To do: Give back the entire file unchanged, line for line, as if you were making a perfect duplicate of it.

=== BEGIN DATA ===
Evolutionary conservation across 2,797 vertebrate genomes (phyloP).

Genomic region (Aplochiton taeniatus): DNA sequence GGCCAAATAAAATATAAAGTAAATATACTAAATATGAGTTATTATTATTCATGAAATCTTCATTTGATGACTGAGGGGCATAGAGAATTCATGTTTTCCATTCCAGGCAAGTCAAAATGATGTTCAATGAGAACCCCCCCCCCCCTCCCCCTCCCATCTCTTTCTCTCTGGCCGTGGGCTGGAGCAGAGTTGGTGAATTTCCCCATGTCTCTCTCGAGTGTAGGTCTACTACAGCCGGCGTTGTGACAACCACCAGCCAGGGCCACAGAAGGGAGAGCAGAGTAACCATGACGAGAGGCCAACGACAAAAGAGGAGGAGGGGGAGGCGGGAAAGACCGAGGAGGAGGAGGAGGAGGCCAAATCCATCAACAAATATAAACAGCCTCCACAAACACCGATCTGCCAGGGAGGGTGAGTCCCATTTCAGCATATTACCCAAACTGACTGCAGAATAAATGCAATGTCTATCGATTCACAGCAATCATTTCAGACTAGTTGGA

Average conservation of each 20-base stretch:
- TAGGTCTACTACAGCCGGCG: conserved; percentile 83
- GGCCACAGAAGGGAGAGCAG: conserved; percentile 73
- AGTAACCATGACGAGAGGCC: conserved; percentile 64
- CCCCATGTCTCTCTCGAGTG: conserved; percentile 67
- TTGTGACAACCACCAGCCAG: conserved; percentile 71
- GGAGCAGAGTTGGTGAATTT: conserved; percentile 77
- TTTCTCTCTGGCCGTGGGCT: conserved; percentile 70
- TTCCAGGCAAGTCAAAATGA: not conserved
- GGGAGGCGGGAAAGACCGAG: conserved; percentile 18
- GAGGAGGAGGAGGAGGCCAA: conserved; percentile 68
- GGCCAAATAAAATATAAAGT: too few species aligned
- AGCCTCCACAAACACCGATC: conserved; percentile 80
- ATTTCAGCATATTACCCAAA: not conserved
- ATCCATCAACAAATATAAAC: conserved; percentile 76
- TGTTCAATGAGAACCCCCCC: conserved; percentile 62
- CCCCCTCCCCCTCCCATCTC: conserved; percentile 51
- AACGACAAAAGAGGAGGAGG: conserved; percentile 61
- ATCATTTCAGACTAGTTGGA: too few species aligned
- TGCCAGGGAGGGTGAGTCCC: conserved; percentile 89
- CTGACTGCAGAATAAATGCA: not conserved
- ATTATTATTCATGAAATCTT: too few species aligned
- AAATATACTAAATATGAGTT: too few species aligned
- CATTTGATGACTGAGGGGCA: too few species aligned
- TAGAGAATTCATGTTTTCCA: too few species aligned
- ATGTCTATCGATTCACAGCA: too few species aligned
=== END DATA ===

Evolutionary conservation across 2,797 vertebrate genomes (phyloP).

Genomic region (Aplochiton taeniatus): DNA sequence GGCCAAATAAAATATAAAGTAAATATACTAAATATGAGTTATTATTATTCATGAAATCTTCATTTGATGACTGAGGGGCATAGAGAATTCATGTTTTCCATTCCAGGCAAGTCAAAATGATGTTCAATGAGAACCCCCCCCCCCCTCCCCCTCCCATCTCTTTCTCTCTGGCCGTGGGCTGGAGCAGAGTTGGTGAATTTCCCCATGTCTCTCTCGAGTGTAGGTCTACTACAGCCGGCGTTGTGACAACCACCAGCCAGGGCCACAGAAGGGAGAGCAGAGTAACCATGACGAGAGGCCAACGACAAAAGAGGAGGAGGGGGAGGCGGGAAAGACCGAGGAGGAGGAGGAGGAGGCCAAATCCATCAACAAATATAAACAGCCTCCACAAACACCGATCTGCCAGGGAGGGTGAGTCCCATTTCAGCATATTACCCAAACTGACTGCAGAATAAATGCAATGTCTATCGATTCACAGCAATCATTTCAGACTAGTTGGA

Average conservation of each 20-base stretch:
- TAGGTCTACTACAGCCGGCG: conserved; percentile 83
- GGCCACAGAAGGGAGAGCAG: conserved; percentile 73
- AGTAACCATGACGAGAGGCC: conserved; percentile 64
- CCCCATGTCTCTCTCGAGTG: conserved; percentile 67
- TTGTGACAACCACCAGCCAG: conserved; percentile 71
- GGAGCAGAGTTGGTGAATTT: conserved; percentile 77
- TTTCTCTCTGGCCGTGGGCT: conserved; percentile 70
- TTCCAGGCAAGTCAAAATGA: not conserved
- GGGAGGCGGGAAAGACCGAG: conserved; percentile 18
- GAGGAGGAGGAGGAGGCCAA: conserved; percentile 68
- GGCCAAATAAAATATAAAGT: too few species aligned
- AGCCTCCACAAACACCGATC: conserved; percentile 80
- ATTTCAGCATATTACCCAAA: not conserved
- ATCCATCAACAAATATAAAC: conserved; percentile 76
- TGTTCAATGAGAACCCCCCC: conserved; percentile 62
- CCCCCTCCCCCTCCCATCTC: conserved; percentile 51
- AACGACAAAAGAGGAGGAGG: conserved; percentile 61
- ATCATTTCAGACTAGTTGGA: too few species aligned
- TGCCAGGGAGGGTGAGTCCC: conserved; percentile 89
- CTGACTGCAGAATAAATGCA: not conserved
- ATTATTATTCATGAAATCTT: too few species aligned
- AAATATACTAAATATGAGTT: too few species aligned
- CATTTGATGACTGAGGGGCA: too few species aligned
- TAGAGAATTCATGTTTTCCA: too few species aligned
- ATGTCTATCGATTCACAGCA: too few species aligned